What kind of music did you listen to growing up? What was your favorite song and artist?
My early years were all about the Beatles and Stevie Wonder, then at 14 I discovered punk rock! Then I heard ‘I feel love’ donna summer and thought ‘this must be what being really high on drugs sounds like….’
Eat, Sleep, Rave, Repeat has been a monstrous hit, playing in a lot of festivals and sets this year. Having a huge hit introduces you to whole a new fan base that may have only started listening to EDM in the past couple of years. Do you feel like it reconnected you with a newer, younger audience?
Yes, indeed. Younger faces, same grins…… Another generation comes with some new noises but the same primeval desire to dance, smile and get laid remains constant through the generations. Also we have a new slogan to unite us!
Your Coachella set this year was an amazing experience. It was my first time at Coachella and your set blew me away. I was not expecting anything like that and it ended up being my favorite act of the whole festival. Can you tell me a little more about the production of “Heat, Sleet, Rain, Repeat” for that particular show and you work with Plastic Reality/Happiness Labs? How much input did you have in the production of that show at each step of the way?
I work closely with Bob Jaroc and Tim Fleming, my visuals crew. And not forgetting Stephen Abbiss, who does the lights (and for that matter, Mark Ward who runs production. They are good friends with a similar sense of drama and humour. We have a lot of fun making visuals and exploring production gags. Coachella wanted something special and initially wanted us to do the four seasons; winter, spring, summer and fall but we though that was a bit too pretentious and prog rock so we jazzed it up a little. The indoor rain curtain was a lot of planning but worked a treat! Snow in the desert? No problem…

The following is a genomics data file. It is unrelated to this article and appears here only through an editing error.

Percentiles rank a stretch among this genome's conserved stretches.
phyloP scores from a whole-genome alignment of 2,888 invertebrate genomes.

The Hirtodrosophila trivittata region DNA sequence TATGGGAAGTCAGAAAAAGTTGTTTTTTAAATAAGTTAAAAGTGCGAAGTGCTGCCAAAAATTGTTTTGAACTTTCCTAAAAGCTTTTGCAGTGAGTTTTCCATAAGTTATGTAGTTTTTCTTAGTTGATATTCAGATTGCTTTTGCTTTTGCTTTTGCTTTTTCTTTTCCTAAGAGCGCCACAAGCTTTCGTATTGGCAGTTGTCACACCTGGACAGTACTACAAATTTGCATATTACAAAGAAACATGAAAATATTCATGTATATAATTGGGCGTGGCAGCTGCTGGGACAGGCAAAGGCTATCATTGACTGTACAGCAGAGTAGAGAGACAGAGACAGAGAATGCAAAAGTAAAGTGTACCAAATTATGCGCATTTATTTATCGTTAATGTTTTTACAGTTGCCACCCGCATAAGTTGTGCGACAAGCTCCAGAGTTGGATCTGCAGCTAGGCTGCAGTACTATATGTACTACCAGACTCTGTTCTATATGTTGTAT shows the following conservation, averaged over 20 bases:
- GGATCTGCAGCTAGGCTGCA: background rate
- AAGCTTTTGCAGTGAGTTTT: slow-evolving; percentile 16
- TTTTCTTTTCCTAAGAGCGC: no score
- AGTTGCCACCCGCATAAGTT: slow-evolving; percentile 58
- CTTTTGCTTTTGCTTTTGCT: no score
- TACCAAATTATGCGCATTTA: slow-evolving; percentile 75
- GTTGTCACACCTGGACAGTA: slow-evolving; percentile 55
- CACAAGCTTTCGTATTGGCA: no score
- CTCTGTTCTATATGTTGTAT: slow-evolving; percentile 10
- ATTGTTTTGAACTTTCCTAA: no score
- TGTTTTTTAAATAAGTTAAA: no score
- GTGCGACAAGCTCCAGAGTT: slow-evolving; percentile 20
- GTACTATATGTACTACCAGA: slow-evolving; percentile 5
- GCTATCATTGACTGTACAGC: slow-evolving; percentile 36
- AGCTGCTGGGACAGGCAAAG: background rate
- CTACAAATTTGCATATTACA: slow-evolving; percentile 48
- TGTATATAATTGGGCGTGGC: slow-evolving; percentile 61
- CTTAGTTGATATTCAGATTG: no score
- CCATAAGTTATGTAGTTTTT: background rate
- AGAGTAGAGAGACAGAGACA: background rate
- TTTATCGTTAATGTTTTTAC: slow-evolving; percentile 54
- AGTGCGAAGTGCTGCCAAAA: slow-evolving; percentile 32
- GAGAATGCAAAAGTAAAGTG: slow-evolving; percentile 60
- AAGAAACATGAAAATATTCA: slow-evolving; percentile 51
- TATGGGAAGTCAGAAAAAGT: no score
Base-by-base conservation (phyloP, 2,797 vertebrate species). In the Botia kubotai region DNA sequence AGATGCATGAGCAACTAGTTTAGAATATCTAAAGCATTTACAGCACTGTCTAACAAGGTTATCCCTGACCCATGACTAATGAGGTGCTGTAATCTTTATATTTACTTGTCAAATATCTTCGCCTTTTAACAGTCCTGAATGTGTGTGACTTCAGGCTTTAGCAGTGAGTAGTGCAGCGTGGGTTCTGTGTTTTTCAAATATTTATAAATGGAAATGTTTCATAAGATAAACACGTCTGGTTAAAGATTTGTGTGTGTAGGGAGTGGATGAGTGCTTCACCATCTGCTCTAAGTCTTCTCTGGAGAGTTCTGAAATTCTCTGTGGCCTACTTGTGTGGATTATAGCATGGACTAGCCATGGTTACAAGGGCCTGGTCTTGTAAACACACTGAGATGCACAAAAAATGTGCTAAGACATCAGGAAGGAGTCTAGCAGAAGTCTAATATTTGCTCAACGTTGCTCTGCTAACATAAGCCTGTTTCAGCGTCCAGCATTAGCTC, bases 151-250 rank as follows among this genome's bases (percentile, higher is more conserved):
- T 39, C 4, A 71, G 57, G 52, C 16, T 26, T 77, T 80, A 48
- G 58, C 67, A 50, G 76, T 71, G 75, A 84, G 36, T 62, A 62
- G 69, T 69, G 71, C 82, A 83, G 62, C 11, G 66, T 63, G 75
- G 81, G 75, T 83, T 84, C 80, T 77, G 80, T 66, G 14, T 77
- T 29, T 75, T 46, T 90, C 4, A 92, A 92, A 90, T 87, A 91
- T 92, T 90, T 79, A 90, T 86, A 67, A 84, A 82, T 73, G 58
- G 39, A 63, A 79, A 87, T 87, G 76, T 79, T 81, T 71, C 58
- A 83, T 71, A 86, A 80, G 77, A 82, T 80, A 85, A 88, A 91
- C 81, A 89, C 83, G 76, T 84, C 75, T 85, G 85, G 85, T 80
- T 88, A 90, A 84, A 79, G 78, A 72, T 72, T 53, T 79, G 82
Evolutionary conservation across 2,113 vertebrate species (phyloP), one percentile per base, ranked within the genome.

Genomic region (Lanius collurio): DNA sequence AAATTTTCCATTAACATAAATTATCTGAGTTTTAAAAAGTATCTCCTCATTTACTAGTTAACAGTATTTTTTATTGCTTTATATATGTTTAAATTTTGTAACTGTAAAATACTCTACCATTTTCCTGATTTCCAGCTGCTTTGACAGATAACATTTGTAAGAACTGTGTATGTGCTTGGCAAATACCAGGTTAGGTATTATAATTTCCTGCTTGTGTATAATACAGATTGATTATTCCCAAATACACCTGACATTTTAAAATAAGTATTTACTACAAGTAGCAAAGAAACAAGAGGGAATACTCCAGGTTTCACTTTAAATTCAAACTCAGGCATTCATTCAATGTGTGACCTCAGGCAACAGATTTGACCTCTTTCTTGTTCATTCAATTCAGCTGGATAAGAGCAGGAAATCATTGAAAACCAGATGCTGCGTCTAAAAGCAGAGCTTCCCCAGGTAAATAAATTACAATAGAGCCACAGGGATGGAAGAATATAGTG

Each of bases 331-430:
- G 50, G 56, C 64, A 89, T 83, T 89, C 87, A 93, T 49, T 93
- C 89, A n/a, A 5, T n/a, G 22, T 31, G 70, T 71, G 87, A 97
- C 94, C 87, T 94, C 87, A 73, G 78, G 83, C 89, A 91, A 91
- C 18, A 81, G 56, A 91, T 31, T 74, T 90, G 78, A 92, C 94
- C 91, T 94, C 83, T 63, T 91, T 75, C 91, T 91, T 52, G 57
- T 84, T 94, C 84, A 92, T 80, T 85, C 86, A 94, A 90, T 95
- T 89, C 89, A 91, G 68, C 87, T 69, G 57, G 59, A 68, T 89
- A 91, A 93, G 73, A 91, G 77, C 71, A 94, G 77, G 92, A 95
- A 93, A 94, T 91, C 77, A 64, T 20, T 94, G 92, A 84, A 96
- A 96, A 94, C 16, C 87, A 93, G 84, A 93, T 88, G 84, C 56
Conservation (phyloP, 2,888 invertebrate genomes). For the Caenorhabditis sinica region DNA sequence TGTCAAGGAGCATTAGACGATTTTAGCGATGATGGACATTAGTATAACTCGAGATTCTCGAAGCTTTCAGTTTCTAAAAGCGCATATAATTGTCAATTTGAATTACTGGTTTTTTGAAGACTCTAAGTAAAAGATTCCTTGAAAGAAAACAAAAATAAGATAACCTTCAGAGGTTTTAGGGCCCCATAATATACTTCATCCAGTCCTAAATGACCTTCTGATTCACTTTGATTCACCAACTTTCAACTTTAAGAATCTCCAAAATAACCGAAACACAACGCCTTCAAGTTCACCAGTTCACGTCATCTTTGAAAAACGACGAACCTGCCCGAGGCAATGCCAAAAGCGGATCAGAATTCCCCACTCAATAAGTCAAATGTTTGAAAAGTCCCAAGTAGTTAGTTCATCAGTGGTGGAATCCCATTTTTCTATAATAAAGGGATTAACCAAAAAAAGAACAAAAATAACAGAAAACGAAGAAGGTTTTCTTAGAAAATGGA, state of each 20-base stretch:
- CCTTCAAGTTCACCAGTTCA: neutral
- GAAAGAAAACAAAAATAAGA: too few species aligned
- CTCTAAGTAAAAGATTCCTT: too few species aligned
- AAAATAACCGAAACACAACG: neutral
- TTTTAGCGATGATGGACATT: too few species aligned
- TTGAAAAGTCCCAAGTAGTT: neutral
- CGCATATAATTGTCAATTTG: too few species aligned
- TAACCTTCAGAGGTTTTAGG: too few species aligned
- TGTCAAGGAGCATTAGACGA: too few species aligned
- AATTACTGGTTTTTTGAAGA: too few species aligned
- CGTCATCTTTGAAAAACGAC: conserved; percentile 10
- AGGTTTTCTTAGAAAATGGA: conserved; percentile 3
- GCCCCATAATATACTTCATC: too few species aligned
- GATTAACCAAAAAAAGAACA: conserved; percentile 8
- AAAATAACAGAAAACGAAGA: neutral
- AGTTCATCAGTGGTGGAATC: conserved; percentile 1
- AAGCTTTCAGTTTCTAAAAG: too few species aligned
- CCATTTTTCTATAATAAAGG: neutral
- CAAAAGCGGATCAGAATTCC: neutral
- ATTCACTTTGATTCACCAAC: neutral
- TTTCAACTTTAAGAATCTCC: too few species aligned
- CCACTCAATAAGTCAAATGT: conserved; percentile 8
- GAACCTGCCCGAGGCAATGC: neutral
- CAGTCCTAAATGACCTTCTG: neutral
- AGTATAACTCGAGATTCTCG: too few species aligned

With electronic music more popular than ever, it has also been getting a lot of attention from the media. How do you see EDM adapting to its newfound attention from the outside world? Do changes need to be made? And do you think it’s reaching a pinnacle now and is set to deflate – or is it still rising?
I think the EDM industry right now is like an investment selling scheme based on a pyramid of oversized grey goose bottles. When one falls the whole lot will come down like a house of cards. Las Vegas will be littered with refugee dj’s doing the washing up in casinos till they can afford their air fare home… Heaven help us all!
You did a big album in conjunction the World Cup in Brazil this year called Bem Brasil, but you have been involved with the English national football team for a long time. Can you tell us a little more about your connection to Brazil and football?
I have always enjoyed the moment where music and soccer can merge and I can indulge both my passions. It’s called the World Cup and I have been the semi-official dj in Japan, South Africa and this year Brazil…going to games, playing parties on beaches and in stadiums. Brazil was a particular thrill because I work there a lot, they love their football and their dj’s with equal passion..